Keynote Speaker III


June 5, 2017 (Mon.) 10:30 – 11:10
Use of Voltage-Controlling Converters in Multi-Source AC Power Systems

 

Prof. Dushan Boroyevich

 

IEEE Fellow

Professor

Virginia Polytechnic Institute and State University, USA

CPES Co-Director

 


Biography


Prof. Dushan Boroyevich received his Dipl. Ing. degree from the University of Belgrade in 1976 and his M.S. degree from the University of Novi Sad in 1982, in what then used to be Yugoslavia. He received his Ph.D. degree in 1986 from Virginia Polytechnic Institute and State University (Virginia Tech), Blacksburg, USA. From 1986 Boroyevich to 1990, he was an assistant professor and director of the Power and Industrial Electronics Research Program in the Institute for Power and Electronic Engineering at the University of Novi Sad. He then joined the Bradley Department of Electrical and Computer Engineering at Virginia Tech as associate professor. He is now University Distinguished Professor and Associate Vice President for Research and Innovation in Energy Systems at Virginia Tech, and Director of the Center for Power Electronics Systems.

Dr. Boroyevich has led numerous research projects in the areas of multi-phase power conversion, electronic power distribution systems, modeling and control, and multi-disciplinary design optimization. He has advised over 40 Ph.D. and 40 M.S. students to graduation and has co-authored with them over 700 papers. Dushan was the president of the IEEE Power Electronics Society (PELS) for 2011-12. He is a Fellow of IEEE and recipient of numerous awards, including the IEEE William E. Newell Power Electronics Technical Field Award, the IEEE PELS Harry A. Owen Distinguished Service Award, European Power Electronics Association (EPE) Outstanding Achievement Award, and the Award for Outstanding Achievements and Service to Profession by the European Power Electronics and Motion Control Council. He is an Honorary Professor at the Xi’an Jiaotong University in Xi’an, China, and K.T. Li Chair Professor at the National Cheng Kung University, in Tainan, Taiwan. Dushan was elected to the US National Academy of Engineering in 2014 for advancements in control, modeling, and design of electronic power conversion for electric energy and transportation.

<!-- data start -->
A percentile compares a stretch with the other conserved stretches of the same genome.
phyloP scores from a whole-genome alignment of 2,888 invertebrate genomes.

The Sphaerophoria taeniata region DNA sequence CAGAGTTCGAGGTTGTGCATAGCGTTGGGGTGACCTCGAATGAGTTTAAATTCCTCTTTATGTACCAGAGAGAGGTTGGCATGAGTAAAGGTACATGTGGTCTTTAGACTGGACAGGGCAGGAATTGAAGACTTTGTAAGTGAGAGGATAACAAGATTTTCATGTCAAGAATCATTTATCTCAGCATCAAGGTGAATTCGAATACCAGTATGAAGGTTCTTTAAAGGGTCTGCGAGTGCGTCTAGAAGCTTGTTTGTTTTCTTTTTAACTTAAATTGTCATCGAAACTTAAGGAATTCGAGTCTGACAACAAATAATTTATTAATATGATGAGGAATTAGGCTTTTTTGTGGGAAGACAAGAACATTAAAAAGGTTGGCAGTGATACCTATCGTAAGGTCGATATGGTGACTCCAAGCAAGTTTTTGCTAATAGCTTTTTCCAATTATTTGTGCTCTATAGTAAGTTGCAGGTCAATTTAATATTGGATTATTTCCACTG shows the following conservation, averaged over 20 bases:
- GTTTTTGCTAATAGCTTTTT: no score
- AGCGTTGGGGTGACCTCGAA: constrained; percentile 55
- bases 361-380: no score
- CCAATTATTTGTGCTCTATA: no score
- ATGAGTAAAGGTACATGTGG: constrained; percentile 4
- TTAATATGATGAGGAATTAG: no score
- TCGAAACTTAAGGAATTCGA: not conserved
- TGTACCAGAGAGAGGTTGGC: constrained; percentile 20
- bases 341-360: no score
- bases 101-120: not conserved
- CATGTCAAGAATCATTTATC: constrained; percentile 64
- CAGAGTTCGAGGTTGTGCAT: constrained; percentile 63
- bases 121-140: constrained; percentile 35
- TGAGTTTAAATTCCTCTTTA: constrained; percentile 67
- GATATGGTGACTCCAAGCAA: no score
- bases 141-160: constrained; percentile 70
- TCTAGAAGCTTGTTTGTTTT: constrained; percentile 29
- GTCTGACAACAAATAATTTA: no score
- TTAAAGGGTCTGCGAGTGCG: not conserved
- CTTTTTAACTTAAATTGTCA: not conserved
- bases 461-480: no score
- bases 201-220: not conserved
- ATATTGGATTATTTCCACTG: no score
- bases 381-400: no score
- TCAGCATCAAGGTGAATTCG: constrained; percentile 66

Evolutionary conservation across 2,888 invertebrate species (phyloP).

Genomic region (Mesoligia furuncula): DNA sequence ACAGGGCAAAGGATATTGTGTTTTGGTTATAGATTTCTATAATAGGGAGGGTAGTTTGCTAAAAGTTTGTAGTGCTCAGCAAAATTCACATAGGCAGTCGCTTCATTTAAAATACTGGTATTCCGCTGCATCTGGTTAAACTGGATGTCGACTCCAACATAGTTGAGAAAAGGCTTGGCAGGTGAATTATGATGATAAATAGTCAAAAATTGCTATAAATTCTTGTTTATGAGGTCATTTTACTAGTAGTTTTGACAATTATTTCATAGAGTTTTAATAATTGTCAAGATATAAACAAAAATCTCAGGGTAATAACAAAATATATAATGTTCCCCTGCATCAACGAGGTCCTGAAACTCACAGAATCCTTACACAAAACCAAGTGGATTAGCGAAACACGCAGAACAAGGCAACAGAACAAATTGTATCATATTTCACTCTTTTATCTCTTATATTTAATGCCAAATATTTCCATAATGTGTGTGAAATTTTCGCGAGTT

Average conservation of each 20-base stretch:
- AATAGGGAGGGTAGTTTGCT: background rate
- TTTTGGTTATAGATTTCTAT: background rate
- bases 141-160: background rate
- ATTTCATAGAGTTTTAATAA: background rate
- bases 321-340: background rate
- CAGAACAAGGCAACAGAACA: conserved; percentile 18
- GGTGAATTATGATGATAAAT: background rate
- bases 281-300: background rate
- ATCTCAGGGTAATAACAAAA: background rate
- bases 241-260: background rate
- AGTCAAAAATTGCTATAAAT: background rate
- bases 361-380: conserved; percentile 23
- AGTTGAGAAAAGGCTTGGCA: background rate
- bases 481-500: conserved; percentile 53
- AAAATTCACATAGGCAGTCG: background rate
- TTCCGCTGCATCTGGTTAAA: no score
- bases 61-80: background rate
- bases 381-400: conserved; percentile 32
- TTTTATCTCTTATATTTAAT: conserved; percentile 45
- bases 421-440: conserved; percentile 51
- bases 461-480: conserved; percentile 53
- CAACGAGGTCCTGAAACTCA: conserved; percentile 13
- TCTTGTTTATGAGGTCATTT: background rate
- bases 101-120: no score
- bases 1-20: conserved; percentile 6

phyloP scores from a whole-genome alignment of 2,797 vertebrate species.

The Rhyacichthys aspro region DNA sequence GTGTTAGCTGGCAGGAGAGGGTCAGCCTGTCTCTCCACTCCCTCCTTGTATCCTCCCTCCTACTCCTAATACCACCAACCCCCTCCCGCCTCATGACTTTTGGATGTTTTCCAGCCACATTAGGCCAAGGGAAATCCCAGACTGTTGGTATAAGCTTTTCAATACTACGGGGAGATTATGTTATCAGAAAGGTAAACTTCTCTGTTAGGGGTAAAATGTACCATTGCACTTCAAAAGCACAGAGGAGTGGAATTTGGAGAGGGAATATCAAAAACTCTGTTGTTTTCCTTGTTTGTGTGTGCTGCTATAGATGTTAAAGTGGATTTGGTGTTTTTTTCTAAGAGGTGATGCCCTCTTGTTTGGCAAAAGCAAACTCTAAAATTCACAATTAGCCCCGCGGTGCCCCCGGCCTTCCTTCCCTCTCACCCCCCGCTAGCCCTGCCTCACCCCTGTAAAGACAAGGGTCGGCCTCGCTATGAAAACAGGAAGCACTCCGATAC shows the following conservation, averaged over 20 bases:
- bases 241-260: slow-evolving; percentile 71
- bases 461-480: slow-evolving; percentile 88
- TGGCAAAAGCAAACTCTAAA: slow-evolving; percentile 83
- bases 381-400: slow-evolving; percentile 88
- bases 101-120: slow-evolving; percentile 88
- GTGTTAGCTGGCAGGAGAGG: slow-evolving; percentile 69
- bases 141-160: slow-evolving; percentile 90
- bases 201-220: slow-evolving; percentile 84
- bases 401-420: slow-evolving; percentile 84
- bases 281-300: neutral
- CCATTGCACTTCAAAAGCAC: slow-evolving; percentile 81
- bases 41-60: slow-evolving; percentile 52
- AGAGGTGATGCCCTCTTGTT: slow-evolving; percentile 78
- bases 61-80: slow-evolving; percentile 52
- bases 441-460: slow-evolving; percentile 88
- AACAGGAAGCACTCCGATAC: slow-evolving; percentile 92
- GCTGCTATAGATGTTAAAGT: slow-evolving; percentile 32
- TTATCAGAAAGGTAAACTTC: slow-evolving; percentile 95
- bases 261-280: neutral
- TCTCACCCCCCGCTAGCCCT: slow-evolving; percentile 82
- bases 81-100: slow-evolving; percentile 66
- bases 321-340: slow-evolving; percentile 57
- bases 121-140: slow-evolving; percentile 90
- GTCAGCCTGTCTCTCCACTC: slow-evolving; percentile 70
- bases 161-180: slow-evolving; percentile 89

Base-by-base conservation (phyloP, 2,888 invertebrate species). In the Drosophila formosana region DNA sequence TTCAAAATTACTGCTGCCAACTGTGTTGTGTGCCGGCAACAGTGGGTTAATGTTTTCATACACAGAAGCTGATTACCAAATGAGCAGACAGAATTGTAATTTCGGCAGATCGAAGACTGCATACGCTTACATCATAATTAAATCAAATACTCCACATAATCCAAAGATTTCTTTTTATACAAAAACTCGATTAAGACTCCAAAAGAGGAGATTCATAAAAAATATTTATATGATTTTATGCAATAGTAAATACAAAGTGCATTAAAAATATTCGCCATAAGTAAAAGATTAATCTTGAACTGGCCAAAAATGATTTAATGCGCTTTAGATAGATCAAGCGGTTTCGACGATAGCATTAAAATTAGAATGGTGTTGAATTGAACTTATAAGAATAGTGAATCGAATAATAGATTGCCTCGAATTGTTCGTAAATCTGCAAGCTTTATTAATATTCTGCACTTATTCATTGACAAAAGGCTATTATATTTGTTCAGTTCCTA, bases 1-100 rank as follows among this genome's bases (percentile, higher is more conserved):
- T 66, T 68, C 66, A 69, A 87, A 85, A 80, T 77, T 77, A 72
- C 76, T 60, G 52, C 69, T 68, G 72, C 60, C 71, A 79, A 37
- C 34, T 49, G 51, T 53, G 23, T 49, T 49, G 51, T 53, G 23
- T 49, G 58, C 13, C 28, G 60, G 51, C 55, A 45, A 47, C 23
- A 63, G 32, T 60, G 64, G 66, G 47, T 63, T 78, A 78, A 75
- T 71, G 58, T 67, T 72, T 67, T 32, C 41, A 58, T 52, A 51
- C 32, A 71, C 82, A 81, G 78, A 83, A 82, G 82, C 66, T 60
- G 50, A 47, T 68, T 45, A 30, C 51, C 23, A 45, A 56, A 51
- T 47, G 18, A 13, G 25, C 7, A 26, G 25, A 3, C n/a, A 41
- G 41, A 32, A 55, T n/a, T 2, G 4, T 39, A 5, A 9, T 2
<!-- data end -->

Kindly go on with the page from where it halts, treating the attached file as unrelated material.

Abstract


In today’s climate of enhanced apprehension about the clash between energy and environment, it is becoming a conventional wisdom to expect that massively increased utilization of electricity in the energy production, transfer, and consumption will provide the necessary means for a sustainable future. Modern electronic power distribution systems built for airplanes, ships, electric vehicles, data-centers, and homes, comprise dozens, even hundreds of electronic power converters, which is challenging our basic understanding about how power systems are designed and operated. The challenge seems even more daunting when thinking about how the electrical grid – widely considered the biggest and most complex system ever built by humankind – will be impacted by the massive onslaught of renewable and distributed generation. It is therefore essential to develop innovative methods that allow easier system-level modeling, improved system integration, and continuous monitoring of dynamic interactions.

The presentation will first address an approach to control three-phase voltage-source converters based on the electro-mechanical duality with synchronous machines. It will be shown that electronic power converters can provide dispatchable “spinning reserve” by emulating the behavior of rotating generators, but that they also open completely new ways of operating multi-source ac power systems. The talk will further advance into the discussion of small-signal instabilities that could be caused by interactions between power converters, showing possible approaches in avoiding them during system design. Finally, a “black box” approach to modeling of power electronics converters will be presented, introducing a method to remove source and load dynamics from in-situ measured terminated frequency responses. It will be shown how converter, itself, can perform an on-line stability assessment knowing its own un-terminated dynamics.